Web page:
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    Wiyaala classifies her music as Afropop

    by Oral Ofori
    posted Wednesday, 14 January 2015 16:36| 0 Comments

    Noella Wiyaala granted #TheAfricanDream an exclusive interview from her base in the port city of Tema in Ghana, where she talked about herself, music and plans for 2015. Wiyaala is a singer-songwriter who writes her own lyrics and classifies her genre as Afropop.

    Wiyaala is probably the only artiste in the world recording in the Sissala language which she says is one of the most beautiful languages for singing in. Her lyrics are about where she comes from and "the traditional environment I grew up in and how at the same time it is being influenced by Western cultures both musically and socially" she says.

    The award winning musician walked away with two trophies at the maiden edition of the All Africa Music Awards which took place December 2014 on Victoria Island in Lagos Nigeria.

    Her awards were won in The Most Promising Artiste in Africa and The Revelation of The African Continent categories respectively. Some of the artistes that were vying for the 23.9-carat gold-plated trophies with Wiyaala were respectively from Nigeria, Kenya and Mozambique.

    During her conversation with #TheAfricanDream, Wiyaala revealed how humbled she is to have been honored among such greats like Angelique Kidjo, the Grammy award winning singer-songwriter and activist from Benin in West Africa.

    "It is such an honor for people to compare me to her, but I will appreciate it even more if people see me for who I really am and discover my very own true uniqueness and style" Wiyaala said. When we asked Wiyaala  to talk about something most people will find intriguing about her she responded by simply saying: “I love to wear boxers because they are comfortable” and then she burst out laughing.

    Wiyaala says her fans have stood by her through thick and thin and had faith in her when circumstances tried to dissuade her. Another person the musician also had praises for was John Sherren; her manager, who like her mother really "believed in me when no one else thought I could get anywhere" she said.

    "Music has always been a part of my life even though I initially wanted to be a nurse when I was growing up. Then along the line I started receiving praises for my singing prowess. That is when I told my mother that I wanted to be a musician and sing on the global stage because when I become internationally recognized, I would have made enough money to build her a house" said Wiyaala about how she started her musical journey.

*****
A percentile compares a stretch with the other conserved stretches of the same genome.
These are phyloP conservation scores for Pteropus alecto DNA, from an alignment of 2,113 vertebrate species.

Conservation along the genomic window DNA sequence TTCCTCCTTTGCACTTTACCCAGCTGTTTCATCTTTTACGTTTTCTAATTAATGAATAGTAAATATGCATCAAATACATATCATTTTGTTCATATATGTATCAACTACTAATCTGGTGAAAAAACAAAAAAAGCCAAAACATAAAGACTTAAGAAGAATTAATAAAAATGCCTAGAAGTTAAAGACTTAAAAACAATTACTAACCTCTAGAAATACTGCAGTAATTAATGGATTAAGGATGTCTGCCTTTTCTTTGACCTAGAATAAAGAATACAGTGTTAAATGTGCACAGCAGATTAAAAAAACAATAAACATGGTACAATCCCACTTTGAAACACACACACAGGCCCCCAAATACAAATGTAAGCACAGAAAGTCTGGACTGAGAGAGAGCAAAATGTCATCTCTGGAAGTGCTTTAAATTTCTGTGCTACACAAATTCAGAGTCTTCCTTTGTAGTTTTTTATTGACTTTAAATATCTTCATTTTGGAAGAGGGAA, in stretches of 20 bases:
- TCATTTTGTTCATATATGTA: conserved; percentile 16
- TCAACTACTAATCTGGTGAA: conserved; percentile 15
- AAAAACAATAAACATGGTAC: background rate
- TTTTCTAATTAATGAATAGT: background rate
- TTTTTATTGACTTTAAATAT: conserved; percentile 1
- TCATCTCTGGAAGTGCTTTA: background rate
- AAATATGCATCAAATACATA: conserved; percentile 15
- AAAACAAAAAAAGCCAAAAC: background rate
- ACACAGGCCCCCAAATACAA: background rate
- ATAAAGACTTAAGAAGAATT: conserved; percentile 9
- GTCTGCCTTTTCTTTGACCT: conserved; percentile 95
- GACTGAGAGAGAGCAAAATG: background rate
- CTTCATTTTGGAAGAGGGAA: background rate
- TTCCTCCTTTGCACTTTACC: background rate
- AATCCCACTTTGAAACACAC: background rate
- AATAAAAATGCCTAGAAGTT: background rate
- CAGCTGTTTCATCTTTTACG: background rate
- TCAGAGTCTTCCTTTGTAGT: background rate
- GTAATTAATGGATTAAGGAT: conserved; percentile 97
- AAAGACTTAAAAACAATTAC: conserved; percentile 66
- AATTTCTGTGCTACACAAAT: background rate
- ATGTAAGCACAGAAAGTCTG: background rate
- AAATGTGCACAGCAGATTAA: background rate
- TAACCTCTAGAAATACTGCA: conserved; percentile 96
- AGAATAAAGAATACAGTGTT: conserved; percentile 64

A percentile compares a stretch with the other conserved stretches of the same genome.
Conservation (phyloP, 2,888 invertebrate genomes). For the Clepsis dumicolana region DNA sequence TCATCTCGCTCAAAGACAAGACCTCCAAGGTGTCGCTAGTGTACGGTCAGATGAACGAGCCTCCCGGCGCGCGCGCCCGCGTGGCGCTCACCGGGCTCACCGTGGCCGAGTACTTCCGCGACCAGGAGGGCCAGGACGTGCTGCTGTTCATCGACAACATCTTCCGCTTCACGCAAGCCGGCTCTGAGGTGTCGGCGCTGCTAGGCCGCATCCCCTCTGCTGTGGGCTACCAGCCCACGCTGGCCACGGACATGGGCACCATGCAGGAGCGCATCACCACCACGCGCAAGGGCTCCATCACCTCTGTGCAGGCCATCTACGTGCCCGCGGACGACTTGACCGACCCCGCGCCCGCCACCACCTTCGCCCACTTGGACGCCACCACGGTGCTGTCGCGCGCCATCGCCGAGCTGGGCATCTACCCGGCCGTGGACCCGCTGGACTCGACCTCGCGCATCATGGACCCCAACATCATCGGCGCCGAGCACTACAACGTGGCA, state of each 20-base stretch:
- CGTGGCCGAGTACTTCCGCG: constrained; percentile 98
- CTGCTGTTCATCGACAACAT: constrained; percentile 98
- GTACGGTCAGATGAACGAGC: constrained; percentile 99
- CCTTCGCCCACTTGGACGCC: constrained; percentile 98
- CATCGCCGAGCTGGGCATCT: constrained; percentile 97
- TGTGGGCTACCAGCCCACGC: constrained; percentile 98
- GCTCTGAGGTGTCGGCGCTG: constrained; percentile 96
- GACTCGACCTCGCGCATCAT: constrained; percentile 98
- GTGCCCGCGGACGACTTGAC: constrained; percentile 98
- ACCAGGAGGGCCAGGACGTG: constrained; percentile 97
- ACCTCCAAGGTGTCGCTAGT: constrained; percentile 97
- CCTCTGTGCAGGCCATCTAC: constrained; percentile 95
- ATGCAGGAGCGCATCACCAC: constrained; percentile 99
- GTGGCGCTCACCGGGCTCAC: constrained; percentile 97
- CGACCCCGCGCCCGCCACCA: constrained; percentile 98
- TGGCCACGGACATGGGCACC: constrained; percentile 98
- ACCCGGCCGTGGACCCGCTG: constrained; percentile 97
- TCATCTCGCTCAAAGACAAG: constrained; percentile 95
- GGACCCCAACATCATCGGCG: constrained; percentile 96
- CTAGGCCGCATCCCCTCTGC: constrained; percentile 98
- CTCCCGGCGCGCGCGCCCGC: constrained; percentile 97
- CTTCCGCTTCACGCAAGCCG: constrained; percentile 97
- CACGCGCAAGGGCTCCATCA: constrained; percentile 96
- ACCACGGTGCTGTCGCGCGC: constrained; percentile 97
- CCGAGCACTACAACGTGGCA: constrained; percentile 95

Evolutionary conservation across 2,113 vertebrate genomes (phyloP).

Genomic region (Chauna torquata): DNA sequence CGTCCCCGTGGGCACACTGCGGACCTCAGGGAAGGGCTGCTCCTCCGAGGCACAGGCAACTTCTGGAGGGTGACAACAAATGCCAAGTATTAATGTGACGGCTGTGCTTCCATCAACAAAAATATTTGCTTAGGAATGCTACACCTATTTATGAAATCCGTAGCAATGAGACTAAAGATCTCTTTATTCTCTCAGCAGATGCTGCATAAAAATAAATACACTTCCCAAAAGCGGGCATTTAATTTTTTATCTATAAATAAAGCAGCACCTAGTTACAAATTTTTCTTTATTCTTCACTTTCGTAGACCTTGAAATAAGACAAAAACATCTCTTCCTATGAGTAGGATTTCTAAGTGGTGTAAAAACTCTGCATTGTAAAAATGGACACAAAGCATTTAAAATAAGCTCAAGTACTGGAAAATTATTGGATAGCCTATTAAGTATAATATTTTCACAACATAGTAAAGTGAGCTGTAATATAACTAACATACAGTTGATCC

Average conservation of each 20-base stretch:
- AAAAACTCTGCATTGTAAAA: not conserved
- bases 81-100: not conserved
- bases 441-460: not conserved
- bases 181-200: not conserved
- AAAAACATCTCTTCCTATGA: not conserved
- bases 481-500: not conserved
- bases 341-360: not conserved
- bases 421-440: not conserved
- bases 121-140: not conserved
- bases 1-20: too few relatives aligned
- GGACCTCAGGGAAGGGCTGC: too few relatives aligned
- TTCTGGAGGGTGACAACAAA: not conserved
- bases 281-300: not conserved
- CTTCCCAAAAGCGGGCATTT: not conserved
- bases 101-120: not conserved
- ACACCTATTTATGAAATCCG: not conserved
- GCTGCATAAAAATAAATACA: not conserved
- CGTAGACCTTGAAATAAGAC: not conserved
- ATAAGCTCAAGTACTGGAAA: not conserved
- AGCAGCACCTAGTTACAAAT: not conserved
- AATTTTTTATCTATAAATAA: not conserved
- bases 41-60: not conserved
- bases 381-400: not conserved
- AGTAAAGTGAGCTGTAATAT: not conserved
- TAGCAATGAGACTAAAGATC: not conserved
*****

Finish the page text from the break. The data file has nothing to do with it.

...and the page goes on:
The difference in her music is the language in which it is sung, the tone of her voice and her intricate blend of traditional musical instruments of her native Sissala with modern beats found out there today. Because music is a universal language Wiyaala says she is happy people now sing her lyrics even though they do not understand the words because she sees it as her own small way of popularizing her native language.

    “I am grateful for being recognized yet again. I am optimistic that my success as a young woman will inspire many youth in my community and the entire continent to strive for greatness” the musician said of her multiple recognitions as an artiste. She continued to say that she wants to use her music to create awareness against early or forced marriages among young women in certain regions of the world and highlight the lack of education in those regions while preaching the need for people to foster peace all over.

    It is very important to Wiyaala for women all over to harness the power of their potentials and look up to other women who have braved the odds and attained higher heights.

    She referred to Malala Yousafzai who even before she turns 18; the legal age of adult, has become the youngest-ever Nobel Prize laureate at age 17 and a powerful advocate for women rights across the globe.

    My message to people in 2015 is for all to realize that a generation without roots are a lost one, it is therefore very important that “we do not loose sight of our cultures and traditions as a people because the influence of the Internet, Smart phones and other modern inventions and technology is gradually eroding some of the positives of our respective cultures here in Africa. I am therefore asking all to blend the good of modernity with the good of ancient cultures and find a balance between the two” Wiyaala said.

    Here at #TheAfricanDream, we believe that Wiyaala is here to carve a niche for herself with her self titled debut album and we ask that you watch out for her because international reggae sensation Rocky Dawuni appropriately describes her as someone who “could possibly be one of the coolest emerging female artistes in Ghana now because she has a lot of potential and charisma”.

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